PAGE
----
“But what about screen burn-in? Is that something iPhone X users should worry?” Smith reports. “Absolutely not.”
“It took the iPhone X 510 hours of continuously displaying the exact same image on the iPhone X for burn-in effects to become permanent. That’s Cetizen’s conclusion, and that’s great news for all iPhone X users,” Smith reports. “The screens on the Galaxy Note 8 and Galaxy S7 Edge, meanwhile, were impacted sooner.”
Read more in the full article here.
MacDailyNews Take: As we wrote last November:
It’s a capacity and yield quality issue. It’s also why it took for long for Apple to move to OLED – nobody outsells iPhone, so there was previously no way to get enough quality OLED displays amassed to meet Apple’s demand.
When you see outlets stating the iPhone X’s display is the “same” as those found on Samsung phones, you can attribute it to mistaken assumptions if you like, but the information is readily available, so the outlets’ intent must also be questioned.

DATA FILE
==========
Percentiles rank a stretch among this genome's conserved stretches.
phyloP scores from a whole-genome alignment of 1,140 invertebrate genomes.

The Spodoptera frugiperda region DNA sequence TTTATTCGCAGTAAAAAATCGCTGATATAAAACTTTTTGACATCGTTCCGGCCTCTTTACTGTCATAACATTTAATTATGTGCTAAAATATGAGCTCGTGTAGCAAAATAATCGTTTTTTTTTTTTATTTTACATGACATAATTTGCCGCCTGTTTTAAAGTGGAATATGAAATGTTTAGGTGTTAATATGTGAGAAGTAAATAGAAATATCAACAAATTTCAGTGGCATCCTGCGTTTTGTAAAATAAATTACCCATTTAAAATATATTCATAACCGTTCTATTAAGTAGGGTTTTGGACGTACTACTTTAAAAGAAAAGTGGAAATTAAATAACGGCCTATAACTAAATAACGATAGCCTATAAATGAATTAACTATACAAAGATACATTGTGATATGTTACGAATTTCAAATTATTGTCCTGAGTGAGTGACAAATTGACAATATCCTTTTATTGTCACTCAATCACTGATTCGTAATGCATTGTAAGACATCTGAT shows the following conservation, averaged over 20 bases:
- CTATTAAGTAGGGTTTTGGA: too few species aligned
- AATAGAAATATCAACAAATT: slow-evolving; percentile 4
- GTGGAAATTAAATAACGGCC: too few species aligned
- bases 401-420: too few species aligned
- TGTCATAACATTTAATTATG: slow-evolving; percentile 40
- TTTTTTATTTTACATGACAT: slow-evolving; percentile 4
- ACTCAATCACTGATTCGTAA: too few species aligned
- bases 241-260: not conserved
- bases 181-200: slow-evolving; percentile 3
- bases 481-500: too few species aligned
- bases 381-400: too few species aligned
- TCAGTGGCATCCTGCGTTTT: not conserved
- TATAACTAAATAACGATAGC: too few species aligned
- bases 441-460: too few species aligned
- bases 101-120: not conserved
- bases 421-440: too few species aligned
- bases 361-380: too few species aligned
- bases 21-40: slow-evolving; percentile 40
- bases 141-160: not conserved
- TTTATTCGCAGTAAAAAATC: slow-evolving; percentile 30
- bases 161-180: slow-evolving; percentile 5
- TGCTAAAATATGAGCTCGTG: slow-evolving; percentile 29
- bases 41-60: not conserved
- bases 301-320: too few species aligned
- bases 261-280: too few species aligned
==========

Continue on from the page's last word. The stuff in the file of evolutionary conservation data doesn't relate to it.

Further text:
Apple individually calibrates every single iPhone X unit before it leaves the factory. And Apple’s OLED iPhone X’s feature TrueTone. Those are two big reasons, among others, why Apple’s iPhone X displays are particularly special vs. other Samsung-made OLED screens. — MacDailyNews, November 13, 2017
“Apple’s version of an OLED screen is manufactured by Samsung, but is not an off-the-shelf Samsung part. It’s a custom-built, diamond-pattern OLED array that was built to Apple specifications and driven by an Apple display driver. This screen is not comparable to screens found in Samsung devices on a variety of levels.” – TechCrunch, October 31, 2017
Stop the fake news! Apple’s iPhone X OLED display is not just like any other Samsung offering – November 16, 2017
DisplayMate: Apple’s iPhone X has the most color accurate display we’ve ever measured; it is visually indistinguishable from perfect – November 8, 2017